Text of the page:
A driver (Lizzie Zerebko) picks up a mysterious passenger (Michael Olavson) on a fateful night in Endangered.
A ride-share driver embarks on a dark odyssey after picking up a mysterious passenger. Endangered is a taut, noir thriller loaded with surprising twists. What begins as a straightforward narrative deviates into truly unexpected territory. The lean runtime keeps adrenaline flowing by avoiding excess. There’s no fat or fluff to hamper the pace. Everything you see and hear, literally the tiniest details, are significant to the developing plot. Endangered reminds to take nothing for granted when dealing with a stranger. The assumption of truth can lead to dangerous consequences.
Set in Orlando, Florida, Alison Meyers (Lizzie Zerebko) struggles to make ends meet. She works as a Backseat app driver while fruitlessly searching for a job in her profession. The former architect can’t get her foot in the door. She gives every annoying customer a five-star rating with hopes for a better tip. Alison makes a fateful decision to pick up Neil (JR Ridge) as her last ride of the night.
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Alison arrives at a seedy motel. The passenger (Michael Olavson) waiting definitely isn’t Neil. She tells him that he doesn’t match the picture. The passenger calmly replies that Neil scheduled the ride. Alison calls Neil to no avail. She’s wary but needs every penny. Alison decides to ignore her instincts and take the brooding passenger to his destination. Meanwhile, Detective Hartford (Ryan Forrestal) methodically visits local pawn shops. He’s looking for the missing valuables in an unsolved murder. Alison notices the passenger carries a large black bag. She can’t help but peek inside when he requests a quick stop.
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Risks in Endangered
Endangered doesn’t gloss over the inherent risks Alison faces. She’s an attractive woman driving alone. Anyone she picks up can be a threat. Alison doesn’t want to put herself in a bad situation. The lure of extra cash is powerful motivation to someone scraping by. The filmmakers handle this scene with sharp non-verbal cues. The camera focuses on her face as she weighs whether to accept the ride. Who hasn’t ignored their gut feelings when faced with a momentary decision? The notion that everything will be fine gives a false sense of security and confidence.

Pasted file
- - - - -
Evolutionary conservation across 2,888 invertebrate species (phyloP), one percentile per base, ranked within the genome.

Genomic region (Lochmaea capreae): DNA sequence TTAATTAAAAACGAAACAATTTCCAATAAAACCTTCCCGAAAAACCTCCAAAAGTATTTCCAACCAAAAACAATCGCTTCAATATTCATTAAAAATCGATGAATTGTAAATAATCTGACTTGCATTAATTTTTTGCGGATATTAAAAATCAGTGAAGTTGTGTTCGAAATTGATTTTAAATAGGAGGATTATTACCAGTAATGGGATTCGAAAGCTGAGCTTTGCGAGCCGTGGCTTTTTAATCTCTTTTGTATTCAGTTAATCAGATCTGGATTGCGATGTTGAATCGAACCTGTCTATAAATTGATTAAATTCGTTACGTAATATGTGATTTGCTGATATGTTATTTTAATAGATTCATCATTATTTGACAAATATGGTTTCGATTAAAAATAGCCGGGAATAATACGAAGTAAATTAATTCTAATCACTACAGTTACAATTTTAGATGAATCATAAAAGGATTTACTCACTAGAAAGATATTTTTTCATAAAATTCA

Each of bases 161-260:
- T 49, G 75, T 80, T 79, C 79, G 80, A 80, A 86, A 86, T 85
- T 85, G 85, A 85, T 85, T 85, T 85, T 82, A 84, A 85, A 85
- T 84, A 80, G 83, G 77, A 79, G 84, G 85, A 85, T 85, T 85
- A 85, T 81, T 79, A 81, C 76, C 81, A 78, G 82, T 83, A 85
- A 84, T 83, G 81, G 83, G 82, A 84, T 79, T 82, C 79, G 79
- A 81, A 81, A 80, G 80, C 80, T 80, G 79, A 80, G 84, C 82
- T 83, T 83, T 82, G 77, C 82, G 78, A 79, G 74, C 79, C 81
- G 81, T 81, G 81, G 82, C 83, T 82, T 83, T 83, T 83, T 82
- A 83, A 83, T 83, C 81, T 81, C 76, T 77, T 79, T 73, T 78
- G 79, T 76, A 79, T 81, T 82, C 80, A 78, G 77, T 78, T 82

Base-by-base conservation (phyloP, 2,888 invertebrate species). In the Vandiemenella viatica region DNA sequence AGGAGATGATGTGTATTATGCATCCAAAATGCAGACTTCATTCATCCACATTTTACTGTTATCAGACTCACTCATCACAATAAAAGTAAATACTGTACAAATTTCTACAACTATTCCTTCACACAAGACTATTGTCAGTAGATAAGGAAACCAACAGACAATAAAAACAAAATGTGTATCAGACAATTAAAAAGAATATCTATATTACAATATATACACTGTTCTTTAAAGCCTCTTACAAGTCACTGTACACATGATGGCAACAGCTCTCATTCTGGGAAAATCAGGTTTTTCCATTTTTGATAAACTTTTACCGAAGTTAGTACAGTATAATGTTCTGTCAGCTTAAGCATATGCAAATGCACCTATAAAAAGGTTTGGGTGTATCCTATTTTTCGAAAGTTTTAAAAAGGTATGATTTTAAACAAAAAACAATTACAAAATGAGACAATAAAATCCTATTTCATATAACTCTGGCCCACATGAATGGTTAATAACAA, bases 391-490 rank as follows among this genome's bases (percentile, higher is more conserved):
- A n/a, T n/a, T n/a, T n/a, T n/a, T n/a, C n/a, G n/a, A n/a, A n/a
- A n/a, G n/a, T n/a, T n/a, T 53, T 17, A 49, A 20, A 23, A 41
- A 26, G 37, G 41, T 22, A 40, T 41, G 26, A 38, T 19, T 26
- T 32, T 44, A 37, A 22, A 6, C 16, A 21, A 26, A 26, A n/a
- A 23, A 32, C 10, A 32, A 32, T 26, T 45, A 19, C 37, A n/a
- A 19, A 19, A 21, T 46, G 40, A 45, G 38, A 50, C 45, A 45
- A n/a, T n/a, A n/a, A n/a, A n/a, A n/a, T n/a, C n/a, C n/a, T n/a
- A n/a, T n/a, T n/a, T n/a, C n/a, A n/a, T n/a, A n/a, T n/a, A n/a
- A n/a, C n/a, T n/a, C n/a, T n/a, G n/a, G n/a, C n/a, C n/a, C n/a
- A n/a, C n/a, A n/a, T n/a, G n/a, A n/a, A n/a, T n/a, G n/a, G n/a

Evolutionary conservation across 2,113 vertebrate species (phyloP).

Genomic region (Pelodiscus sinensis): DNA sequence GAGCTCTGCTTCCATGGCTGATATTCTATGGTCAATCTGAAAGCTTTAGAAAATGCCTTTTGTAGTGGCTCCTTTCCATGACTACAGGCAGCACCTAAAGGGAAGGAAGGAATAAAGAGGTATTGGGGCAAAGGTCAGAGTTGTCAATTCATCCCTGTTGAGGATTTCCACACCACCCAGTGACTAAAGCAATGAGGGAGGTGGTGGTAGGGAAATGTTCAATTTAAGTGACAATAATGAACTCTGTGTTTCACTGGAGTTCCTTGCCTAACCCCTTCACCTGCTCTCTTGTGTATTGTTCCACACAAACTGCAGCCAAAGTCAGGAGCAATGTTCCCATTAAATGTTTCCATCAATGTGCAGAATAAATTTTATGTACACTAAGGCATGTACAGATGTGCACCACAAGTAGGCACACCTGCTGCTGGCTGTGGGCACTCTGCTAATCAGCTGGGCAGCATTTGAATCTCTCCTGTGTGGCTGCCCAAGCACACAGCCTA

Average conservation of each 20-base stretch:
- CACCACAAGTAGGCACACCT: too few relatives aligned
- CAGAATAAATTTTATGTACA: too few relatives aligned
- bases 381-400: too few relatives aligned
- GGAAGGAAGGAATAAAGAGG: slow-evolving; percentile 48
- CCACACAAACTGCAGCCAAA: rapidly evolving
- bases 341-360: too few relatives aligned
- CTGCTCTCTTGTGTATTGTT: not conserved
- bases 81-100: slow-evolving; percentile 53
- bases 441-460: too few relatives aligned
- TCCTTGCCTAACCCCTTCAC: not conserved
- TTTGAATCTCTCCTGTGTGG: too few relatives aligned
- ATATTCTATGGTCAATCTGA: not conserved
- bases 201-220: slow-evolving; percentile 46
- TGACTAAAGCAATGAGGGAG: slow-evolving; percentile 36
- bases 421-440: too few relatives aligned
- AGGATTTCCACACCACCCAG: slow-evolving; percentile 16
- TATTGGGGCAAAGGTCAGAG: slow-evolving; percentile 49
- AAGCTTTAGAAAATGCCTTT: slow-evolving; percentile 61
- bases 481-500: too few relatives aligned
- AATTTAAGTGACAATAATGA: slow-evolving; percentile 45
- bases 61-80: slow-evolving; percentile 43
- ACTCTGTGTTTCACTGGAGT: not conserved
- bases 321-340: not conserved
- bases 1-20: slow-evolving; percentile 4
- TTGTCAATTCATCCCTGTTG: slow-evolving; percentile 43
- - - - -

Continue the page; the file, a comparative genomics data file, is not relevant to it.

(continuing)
The film’s noir aspects are smartly done to cultivate a sense of ongoing dread. Alison drives down desolate streets into the black night. She sees the passenger in her rearview mirror until they become more engaged. Alison can’t take her eyes off the road, but she always has to watch the passenger. The cinematography changes to neon red when blood enters the picture. There’s a visceral change in tone as violent events take place outside of the car.
You’ll snap to attention as the first twist blindsides. Let’s just say that Alison and her passenger encounter several bumps in the road. They become intertwined as the simple drive escalates into something else. Their back and forth slowly sheds light on differing agendas. The passenger’s perspective comes into play as the plot thickens. Endangered establishes its premise then throws a barrage of wicked curveballs. Screenwriters Adam Armstrong and Marcus Devivo will have you guessing until a staggering reveal.
Endangered was previously titled Fox Hunt Drive during its film festival debut. It is a production of REBL HQ with a VOD premiere on July 26th.